Maj. Gen. Rezzakul Haider, who succeeded Abdur Rahim as DG NSI, got into the operation seamlessly. His proximity to Tareque Reheman helped. Two ISI officers in Pakistan High commission in Dhaka, were also part of the operation. Paresh Barua was introduced to the main operations in 2003. Meetings used to take place in NSI safe houses and even in the Combined Military Hospital (CMH).
The day the arms consignment came in, both Paresh Barua and NSCM (I/M) leader Anthony Shimray were present in Chittagong. Hotel Golden Inn guest register revealed that 20 other Indian nationals were booked, but they vanished the day after the discovery of the arms.
Anthony Shimray generally lived in Manila, the Phillipines. He also had a residence in Dhaka, and used a Bangladeshi passport to travel to China periodically.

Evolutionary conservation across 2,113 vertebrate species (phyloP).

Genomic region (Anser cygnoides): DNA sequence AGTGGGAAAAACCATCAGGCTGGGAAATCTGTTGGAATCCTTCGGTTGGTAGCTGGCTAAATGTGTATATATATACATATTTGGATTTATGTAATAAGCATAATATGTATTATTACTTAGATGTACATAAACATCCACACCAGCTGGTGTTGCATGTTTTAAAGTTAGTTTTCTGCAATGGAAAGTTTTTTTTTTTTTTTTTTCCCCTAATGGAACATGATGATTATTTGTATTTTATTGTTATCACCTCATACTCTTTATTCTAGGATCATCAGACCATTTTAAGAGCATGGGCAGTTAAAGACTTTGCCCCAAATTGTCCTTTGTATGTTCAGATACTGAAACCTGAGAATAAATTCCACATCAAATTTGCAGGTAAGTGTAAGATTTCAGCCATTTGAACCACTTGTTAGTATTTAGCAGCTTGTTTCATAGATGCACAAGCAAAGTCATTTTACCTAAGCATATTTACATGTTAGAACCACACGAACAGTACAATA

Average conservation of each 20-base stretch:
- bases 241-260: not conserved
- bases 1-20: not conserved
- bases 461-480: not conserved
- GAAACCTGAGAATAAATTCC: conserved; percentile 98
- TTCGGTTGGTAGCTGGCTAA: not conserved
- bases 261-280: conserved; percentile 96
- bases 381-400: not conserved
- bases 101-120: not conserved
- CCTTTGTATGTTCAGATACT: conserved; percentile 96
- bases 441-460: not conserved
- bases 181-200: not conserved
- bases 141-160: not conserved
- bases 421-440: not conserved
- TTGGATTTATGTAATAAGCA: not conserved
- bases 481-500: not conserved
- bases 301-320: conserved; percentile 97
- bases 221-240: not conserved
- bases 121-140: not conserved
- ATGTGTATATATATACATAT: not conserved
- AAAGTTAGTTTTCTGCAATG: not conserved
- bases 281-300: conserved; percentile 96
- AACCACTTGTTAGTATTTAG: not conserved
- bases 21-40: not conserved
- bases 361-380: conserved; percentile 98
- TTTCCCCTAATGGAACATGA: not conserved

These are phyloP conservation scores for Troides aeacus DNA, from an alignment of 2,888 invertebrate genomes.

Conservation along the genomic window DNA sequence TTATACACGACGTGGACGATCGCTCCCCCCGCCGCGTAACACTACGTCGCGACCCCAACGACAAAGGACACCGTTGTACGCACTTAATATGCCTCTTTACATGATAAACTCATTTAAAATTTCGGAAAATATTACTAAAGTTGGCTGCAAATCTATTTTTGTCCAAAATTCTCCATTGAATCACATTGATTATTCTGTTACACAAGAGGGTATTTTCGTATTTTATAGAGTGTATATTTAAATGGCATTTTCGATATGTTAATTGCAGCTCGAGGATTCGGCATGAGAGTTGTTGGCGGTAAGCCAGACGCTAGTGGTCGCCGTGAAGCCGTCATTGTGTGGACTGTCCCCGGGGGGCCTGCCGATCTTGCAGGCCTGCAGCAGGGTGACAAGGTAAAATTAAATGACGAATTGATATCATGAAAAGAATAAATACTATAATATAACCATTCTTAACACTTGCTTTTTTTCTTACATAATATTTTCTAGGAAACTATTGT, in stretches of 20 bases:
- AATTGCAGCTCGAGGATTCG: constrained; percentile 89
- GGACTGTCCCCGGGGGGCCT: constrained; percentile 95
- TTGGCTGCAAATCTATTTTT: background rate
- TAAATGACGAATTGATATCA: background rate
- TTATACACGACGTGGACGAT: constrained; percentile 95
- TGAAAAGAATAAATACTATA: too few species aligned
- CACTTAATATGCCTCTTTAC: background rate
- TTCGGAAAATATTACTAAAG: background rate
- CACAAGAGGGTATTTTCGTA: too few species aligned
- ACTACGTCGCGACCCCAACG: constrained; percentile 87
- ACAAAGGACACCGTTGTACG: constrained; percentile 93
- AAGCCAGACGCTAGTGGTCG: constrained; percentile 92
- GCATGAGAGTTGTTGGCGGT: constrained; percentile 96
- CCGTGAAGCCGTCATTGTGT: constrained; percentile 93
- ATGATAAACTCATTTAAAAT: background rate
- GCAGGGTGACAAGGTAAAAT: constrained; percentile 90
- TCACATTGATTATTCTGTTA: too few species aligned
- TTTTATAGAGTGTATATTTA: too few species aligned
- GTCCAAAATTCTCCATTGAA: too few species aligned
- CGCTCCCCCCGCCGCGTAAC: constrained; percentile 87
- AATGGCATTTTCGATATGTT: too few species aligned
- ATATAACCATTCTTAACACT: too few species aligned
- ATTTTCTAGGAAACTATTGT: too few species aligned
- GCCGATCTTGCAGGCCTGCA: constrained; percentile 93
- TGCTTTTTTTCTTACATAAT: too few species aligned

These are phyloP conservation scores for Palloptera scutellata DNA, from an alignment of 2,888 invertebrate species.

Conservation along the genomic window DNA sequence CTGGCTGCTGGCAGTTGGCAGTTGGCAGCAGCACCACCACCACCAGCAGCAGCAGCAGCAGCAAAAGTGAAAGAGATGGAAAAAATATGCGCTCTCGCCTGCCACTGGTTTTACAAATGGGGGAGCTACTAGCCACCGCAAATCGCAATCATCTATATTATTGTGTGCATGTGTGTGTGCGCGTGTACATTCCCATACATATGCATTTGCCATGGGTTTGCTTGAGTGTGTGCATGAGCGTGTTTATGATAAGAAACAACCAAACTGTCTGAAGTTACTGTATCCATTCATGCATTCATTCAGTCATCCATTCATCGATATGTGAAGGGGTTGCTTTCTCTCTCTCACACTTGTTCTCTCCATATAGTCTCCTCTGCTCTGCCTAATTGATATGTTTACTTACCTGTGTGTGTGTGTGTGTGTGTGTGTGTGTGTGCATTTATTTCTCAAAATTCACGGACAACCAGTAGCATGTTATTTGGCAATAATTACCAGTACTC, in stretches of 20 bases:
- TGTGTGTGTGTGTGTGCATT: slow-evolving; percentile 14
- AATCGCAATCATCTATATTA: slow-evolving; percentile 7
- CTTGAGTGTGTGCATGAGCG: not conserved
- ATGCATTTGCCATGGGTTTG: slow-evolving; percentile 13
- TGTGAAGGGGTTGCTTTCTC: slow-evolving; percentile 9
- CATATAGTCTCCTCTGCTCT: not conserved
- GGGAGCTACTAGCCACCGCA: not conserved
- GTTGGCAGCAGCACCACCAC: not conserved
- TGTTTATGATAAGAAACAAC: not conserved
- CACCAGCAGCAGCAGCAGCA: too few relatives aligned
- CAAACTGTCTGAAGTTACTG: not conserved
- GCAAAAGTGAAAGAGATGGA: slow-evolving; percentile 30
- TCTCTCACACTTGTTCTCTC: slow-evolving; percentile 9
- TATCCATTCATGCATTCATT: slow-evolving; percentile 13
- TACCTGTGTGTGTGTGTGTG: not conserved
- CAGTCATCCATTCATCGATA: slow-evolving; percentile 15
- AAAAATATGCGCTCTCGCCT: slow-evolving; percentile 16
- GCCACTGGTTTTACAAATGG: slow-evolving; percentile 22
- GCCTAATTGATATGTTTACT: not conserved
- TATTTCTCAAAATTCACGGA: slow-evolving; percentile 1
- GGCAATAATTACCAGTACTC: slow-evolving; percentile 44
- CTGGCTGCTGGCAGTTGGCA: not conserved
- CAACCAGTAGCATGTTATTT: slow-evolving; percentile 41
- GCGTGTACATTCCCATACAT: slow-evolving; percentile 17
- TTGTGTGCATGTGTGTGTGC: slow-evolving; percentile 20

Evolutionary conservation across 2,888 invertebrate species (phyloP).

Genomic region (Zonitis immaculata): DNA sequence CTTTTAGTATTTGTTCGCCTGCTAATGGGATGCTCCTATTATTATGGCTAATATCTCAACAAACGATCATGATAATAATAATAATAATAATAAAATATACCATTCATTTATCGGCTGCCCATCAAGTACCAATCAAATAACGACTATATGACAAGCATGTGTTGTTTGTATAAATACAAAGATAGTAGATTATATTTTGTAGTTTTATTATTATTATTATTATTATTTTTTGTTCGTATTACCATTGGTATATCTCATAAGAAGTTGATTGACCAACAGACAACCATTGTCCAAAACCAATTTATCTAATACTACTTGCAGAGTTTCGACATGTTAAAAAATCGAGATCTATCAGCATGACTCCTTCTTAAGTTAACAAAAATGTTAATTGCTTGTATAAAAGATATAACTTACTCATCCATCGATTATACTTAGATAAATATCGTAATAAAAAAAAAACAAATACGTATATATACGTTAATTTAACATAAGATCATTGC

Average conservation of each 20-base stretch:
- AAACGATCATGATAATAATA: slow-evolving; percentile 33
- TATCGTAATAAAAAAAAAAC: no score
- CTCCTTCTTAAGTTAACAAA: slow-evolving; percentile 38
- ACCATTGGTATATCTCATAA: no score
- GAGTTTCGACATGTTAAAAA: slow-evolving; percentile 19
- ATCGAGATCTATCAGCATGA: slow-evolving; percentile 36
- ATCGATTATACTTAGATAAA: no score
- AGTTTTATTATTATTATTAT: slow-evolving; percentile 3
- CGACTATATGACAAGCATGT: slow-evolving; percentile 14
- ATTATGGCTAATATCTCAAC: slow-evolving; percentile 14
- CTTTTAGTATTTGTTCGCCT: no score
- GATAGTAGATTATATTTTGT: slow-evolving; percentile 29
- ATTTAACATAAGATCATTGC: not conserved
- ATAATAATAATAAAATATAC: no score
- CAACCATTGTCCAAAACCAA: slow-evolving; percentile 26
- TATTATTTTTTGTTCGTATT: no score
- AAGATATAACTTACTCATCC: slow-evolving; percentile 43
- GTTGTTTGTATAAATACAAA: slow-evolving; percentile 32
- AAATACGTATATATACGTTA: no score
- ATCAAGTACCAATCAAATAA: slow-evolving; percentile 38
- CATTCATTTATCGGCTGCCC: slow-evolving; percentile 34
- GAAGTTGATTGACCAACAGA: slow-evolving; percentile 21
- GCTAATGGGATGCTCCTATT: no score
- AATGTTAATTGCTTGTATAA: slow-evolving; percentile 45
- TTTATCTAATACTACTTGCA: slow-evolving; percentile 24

Paresh Barua had several Bangladeshi passports. Two pseudonyms used by him were Ahmed and Zaman. He may have had more aliases. Bangladeshi passports for these people were procured by the NSI.
Paresh Barua lived almost openly in Dhaka with his family. He operated several businesses including transport and hotels. He quietly left Bangladesh after BNP-Jamaat were cornered by the Army-backed caretaker government. He now lives in the hilly jungle area on the China-Myanmar border with a group of dedicated followers.
Jamaat Amir Nizami is also facing trial in the 1971 genocide case where maximum penalty is death. This case should be coming up for verdict very soon. Babar is also facing several others cases.